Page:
• and fire a blank shot at them. The instructors  then hold up a series of cards to make sure  

  • that the Marine is actually within the  required distance to reading them, which  

  • simulates being in range for an accurate shot. After firing, a Marine instructor known as a  

  • walker walks within ten feet of the student who  fired. If the instructors still cannot see him,  

  • he fires again, and the instructors look to  see if the shot disturbed anything around him.  

  • If they still cannot see the studentthe Marine passes with a perfect score.  

  • Every Marine Scout sniper must obtain at  least one perfect score to pass stalking

  • After passing these two first phases, the  Marines then focus on their most difficult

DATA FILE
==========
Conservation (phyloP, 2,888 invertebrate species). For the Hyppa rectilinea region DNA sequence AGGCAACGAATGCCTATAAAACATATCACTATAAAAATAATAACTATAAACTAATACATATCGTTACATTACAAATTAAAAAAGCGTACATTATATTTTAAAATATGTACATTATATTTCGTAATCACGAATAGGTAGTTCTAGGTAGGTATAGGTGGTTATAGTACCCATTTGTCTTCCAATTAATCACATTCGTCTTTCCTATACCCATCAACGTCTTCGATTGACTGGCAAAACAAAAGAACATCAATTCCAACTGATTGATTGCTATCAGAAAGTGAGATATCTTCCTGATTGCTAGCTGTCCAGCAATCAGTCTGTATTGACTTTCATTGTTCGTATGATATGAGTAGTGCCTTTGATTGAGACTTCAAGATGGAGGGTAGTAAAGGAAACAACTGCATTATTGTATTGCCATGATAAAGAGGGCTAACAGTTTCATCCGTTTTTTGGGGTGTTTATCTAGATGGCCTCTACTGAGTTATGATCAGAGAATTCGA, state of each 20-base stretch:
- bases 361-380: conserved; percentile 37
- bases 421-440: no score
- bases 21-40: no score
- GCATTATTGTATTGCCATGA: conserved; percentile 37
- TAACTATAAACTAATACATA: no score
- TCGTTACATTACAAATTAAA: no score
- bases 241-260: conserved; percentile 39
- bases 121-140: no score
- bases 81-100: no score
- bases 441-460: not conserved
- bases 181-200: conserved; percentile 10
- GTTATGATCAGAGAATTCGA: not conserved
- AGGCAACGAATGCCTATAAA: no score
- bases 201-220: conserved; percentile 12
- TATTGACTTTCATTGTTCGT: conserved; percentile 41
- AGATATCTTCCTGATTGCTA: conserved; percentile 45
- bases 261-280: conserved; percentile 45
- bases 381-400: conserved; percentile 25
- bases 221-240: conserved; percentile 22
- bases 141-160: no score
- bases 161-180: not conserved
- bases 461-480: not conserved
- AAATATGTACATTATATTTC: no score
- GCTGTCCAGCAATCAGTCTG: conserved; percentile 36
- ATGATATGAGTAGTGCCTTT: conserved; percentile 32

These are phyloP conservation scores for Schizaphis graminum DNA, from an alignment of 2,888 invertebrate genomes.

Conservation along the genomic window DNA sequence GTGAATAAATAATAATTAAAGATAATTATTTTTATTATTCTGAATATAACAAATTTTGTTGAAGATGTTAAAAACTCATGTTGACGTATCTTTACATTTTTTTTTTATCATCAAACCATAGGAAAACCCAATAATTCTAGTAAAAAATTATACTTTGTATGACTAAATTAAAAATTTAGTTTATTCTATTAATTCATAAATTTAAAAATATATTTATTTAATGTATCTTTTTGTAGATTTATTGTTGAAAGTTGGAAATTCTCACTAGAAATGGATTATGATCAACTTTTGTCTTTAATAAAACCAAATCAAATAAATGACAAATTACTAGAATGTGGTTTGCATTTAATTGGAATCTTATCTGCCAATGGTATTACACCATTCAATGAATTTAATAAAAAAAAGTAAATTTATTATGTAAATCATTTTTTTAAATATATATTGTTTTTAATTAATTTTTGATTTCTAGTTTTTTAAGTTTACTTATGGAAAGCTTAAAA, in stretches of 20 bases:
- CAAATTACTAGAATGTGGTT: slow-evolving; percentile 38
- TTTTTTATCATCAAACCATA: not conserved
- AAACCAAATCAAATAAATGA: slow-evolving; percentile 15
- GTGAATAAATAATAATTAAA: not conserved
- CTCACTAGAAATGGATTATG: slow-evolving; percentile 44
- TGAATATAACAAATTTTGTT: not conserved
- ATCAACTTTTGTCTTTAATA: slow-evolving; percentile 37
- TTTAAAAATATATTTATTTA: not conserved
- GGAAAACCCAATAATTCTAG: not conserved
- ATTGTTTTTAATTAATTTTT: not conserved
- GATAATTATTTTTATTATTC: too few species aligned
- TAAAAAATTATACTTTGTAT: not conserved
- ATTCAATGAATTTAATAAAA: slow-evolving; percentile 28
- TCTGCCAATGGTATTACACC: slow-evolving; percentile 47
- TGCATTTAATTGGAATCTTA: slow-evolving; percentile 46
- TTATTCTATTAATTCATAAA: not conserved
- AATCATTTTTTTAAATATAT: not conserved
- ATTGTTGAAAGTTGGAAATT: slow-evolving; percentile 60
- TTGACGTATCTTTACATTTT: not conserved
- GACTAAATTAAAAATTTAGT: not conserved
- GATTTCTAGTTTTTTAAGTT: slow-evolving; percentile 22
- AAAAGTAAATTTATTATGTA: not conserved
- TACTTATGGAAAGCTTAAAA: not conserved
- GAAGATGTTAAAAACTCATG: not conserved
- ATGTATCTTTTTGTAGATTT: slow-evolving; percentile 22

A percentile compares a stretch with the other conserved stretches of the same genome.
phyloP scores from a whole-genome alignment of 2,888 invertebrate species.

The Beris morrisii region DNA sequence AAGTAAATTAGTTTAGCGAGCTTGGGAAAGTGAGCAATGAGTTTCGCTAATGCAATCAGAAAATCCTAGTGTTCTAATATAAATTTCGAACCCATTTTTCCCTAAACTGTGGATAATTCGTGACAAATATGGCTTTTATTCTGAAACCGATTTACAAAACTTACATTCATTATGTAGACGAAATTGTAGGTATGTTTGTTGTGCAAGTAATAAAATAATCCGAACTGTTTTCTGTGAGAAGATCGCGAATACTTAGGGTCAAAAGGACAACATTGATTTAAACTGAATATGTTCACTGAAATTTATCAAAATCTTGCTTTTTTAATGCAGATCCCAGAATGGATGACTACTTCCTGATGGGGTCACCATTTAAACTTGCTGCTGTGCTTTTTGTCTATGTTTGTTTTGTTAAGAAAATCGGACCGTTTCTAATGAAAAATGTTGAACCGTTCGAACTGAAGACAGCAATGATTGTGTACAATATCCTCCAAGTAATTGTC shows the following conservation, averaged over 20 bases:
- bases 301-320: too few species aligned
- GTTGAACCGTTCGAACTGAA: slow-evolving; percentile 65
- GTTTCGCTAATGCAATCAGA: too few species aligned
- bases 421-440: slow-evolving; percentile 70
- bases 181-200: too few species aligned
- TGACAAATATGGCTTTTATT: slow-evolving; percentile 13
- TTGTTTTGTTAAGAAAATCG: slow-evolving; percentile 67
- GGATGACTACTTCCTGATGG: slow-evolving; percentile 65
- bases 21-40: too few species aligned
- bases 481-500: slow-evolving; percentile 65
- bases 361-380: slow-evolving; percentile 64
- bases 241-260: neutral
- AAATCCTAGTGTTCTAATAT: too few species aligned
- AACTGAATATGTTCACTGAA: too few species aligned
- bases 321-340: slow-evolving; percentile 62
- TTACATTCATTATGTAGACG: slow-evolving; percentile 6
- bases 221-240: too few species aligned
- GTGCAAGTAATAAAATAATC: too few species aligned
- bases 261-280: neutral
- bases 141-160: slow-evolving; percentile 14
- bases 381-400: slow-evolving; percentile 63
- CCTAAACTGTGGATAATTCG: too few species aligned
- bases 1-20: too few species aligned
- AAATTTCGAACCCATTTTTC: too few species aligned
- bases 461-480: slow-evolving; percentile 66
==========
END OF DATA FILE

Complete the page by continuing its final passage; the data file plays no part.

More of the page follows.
• shooting hurdle: the unknown distance rangeThe unknown distance range is slightly different  

  • than the known distance range in both how  it's conducted and scoring. The students  

  • practice for weeks on the known distance  range before the final qualification event  

  • while at the unknown distance range literally  every shot matters over the next two weeks. This  

  • is because the scores from each day are averaged  and Marines need an average of 80 percent to pass

  • The range is difficult as there are ten targets  from several hundred up to 800 meters away  

  • all at random intervals. Marines must quickly  assess not only the range but the environmental  

  • conditions as well to get a shot off in less  than five seconds. This skill is vitally  

  • important since Marines in combat will rarely  have known distances at which to fire at enemies

  • After passing this evolution, Marines must face  their final test. As in real life, Scout snipers